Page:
- Economic benefits are observed from wildlife tourism in a reintroduction project.
- Scale of benefit is greatest where there is uptake in business initiatives.
- Reintroduction practitioners should encourage businesses to maximise opportunities.
- Reintroduction wildlife tourism may intensify tourist-community interactions.
- Positive emotions resulted from seeing reintroduced species locally.
Wildlife reintroduction projects are required to account for social and economic factors. Wildlife tourism is often cited as a benefit of reintroduction, so an understanding of whether and how this manifests is required. Through a case study of a village in the catchment of a live reintroduction project (Eurasian beaver (Castor fiber) in England) we reveal how reintroduced species tourism has economic benefit for local business, but the scale of benefit is dependent upon business initiatives that take the opportunity (eg merchandise, marketing etc.). We suggest reintroduction practitioners should actively encourage local businesses to maximise opportunities, especially where tourism is cited as a reason to reintroduce. We recommend further research into whether benefits remain in the long-term, but speculate some value will persist. Finally, we recognise reintroduction-related wildlife tourism may interact with other local issues, but seeing a reintroduced species or signs of its activity can produce positive emotional responses.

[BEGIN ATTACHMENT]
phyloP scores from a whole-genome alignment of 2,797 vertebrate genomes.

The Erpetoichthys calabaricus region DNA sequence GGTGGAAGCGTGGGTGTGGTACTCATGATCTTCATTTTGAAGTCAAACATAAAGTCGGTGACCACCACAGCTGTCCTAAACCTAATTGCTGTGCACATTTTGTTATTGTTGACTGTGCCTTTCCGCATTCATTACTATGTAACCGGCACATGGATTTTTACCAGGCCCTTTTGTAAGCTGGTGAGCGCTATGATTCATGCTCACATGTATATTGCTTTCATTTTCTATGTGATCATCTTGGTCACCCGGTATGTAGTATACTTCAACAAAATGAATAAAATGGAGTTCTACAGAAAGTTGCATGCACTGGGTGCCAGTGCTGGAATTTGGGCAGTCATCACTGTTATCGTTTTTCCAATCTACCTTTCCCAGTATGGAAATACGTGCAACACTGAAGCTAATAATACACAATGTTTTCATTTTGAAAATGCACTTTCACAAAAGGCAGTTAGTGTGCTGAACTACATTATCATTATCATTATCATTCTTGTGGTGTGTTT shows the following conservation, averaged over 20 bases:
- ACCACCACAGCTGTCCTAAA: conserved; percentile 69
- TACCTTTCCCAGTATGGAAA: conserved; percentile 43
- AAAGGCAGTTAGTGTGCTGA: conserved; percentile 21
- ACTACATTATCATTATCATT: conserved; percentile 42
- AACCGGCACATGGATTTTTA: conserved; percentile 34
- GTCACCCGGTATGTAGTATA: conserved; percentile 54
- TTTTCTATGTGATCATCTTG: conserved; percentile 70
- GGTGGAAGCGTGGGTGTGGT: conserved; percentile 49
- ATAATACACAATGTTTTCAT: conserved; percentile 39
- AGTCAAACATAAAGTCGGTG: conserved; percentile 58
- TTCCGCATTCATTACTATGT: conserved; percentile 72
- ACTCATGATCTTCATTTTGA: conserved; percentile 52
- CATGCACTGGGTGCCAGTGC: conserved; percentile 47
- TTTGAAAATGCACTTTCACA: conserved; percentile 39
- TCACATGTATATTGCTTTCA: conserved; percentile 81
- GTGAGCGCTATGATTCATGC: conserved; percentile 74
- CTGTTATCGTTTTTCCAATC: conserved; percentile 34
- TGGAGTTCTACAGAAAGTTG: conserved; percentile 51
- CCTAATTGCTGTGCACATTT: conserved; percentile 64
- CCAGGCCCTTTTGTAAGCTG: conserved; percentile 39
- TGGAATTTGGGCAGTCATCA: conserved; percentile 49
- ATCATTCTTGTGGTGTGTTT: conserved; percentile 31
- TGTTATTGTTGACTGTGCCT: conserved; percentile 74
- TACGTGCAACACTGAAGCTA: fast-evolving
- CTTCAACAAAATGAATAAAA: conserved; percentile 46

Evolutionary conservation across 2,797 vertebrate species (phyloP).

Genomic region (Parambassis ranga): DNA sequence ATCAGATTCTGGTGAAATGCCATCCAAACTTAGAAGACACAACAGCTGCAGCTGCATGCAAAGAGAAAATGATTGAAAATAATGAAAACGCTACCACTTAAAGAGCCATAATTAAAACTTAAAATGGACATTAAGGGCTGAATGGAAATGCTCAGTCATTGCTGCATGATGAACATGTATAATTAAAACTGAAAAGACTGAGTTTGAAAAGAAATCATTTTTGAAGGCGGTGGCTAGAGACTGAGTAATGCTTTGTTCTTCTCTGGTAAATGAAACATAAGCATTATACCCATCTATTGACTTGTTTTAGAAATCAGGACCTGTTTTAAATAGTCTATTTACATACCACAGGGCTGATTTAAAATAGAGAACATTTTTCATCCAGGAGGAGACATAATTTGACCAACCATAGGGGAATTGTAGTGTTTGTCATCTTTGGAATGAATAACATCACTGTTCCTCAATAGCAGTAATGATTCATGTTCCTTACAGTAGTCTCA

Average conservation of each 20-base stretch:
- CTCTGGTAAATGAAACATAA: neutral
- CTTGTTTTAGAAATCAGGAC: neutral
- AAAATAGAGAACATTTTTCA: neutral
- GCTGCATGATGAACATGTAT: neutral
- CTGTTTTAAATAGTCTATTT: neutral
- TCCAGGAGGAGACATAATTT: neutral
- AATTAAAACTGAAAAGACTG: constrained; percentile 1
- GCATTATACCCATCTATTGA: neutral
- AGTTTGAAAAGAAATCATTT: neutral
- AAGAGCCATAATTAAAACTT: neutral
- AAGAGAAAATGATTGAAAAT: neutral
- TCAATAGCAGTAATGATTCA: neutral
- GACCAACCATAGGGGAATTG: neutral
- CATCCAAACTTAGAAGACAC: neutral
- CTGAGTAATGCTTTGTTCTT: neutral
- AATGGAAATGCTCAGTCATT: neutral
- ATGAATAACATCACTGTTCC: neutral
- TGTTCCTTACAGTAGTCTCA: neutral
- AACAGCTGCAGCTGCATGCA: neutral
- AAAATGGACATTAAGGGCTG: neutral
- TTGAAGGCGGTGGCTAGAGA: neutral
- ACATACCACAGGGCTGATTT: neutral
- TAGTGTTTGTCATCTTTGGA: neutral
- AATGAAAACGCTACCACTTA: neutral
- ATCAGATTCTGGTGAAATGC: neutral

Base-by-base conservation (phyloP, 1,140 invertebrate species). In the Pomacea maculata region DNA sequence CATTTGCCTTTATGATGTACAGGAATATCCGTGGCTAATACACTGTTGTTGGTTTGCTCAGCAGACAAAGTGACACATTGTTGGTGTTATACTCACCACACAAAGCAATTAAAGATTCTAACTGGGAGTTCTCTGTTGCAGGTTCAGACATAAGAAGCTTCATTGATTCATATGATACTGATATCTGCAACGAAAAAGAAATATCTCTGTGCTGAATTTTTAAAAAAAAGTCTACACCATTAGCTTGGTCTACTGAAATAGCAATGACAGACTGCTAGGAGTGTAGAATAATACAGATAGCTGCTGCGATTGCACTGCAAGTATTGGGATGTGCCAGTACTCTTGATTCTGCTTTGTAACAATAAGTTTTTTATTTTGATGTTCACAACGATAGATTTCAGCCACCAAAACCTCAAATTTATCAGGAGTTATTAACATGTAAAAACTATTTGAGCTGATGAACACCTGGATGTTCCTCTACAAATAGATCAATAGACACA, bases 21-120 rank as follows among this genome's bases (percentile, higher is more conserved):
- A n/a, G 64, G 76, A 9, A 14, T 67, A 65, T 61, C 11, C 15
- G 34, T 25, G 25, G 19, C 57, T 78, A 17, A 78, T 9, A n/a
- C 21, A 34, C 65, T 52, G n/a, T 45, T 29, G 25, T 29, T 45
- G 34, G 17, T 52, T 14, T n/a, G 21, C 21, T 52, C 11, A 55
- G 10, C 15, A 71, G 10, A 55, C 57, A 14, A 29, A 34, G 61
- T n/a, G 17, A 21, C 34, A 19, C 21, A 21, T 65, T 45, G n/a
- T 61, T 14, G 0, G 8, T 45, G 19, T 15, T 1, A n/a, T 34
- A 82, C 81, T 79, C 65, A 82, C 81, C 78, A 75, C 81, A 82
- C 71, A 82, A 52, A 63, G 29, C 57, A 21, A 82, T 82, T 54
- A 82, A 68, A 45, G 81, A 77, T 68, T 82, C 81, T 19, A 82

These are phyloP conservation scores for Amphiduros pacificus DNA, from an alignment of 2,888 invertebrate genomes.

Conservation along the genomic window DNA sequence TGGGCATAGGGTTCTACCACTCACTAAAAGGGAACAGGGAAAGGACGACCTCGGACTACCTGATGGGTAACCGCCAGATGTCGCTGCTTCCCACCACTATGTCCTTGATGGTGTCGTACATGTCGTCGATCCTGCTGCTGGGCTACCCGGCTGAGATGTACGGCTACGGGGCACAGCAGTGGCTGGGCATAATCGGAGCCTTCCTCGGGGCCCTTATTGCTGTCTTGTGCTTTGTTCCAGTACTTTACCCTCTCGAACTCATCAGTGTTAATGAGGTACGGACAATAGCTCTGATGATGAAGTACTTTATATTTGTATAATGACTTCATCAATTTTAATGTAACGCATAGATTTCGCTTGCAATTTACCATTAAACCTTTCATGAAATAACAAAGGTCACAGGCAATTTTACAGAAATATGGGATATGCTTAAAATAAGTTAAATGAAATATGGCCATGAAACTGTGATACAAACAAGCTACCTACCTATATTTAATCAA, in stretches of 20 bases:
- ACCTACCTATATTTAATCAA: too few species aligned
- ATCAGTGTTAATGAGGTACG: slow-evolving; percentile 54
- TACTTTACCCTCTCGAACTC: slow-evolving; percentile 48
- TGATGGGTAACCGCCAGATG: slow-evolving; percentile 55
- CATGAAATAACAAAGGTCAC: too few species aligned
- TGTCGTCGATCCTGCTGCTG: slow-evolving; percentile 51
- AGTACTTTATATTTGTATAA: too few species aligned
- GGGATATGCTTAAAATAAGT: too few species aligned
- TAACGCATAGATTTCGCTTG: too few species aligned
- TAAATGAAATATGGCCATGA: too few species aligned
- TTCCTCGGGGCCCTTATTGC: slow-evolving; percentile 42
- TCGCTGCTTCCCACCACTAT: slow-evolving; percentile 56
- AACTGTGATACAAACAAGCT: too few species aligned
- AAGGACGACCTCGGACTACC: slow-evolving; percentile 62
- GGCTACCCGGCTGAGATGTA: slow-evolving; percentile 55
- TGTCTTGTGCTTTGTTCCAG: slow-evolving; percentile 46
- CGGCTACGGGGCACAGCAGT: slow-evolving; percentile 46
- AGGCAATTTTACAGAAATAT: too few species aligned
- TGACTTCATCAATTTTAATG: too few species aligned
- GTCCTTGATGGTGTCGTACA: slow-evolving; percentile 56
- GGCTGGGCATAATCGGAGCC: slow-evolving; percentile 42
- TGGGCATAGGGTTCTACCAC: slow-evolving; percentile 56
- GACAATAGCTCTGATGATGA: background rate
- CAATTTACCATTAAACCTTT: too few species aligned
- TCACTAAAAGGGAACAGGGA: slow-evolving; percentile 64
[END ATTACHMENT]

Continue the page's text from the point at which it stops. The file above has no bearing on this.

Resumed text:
|Published: 20 October 2020|
Journal for Nature Conservation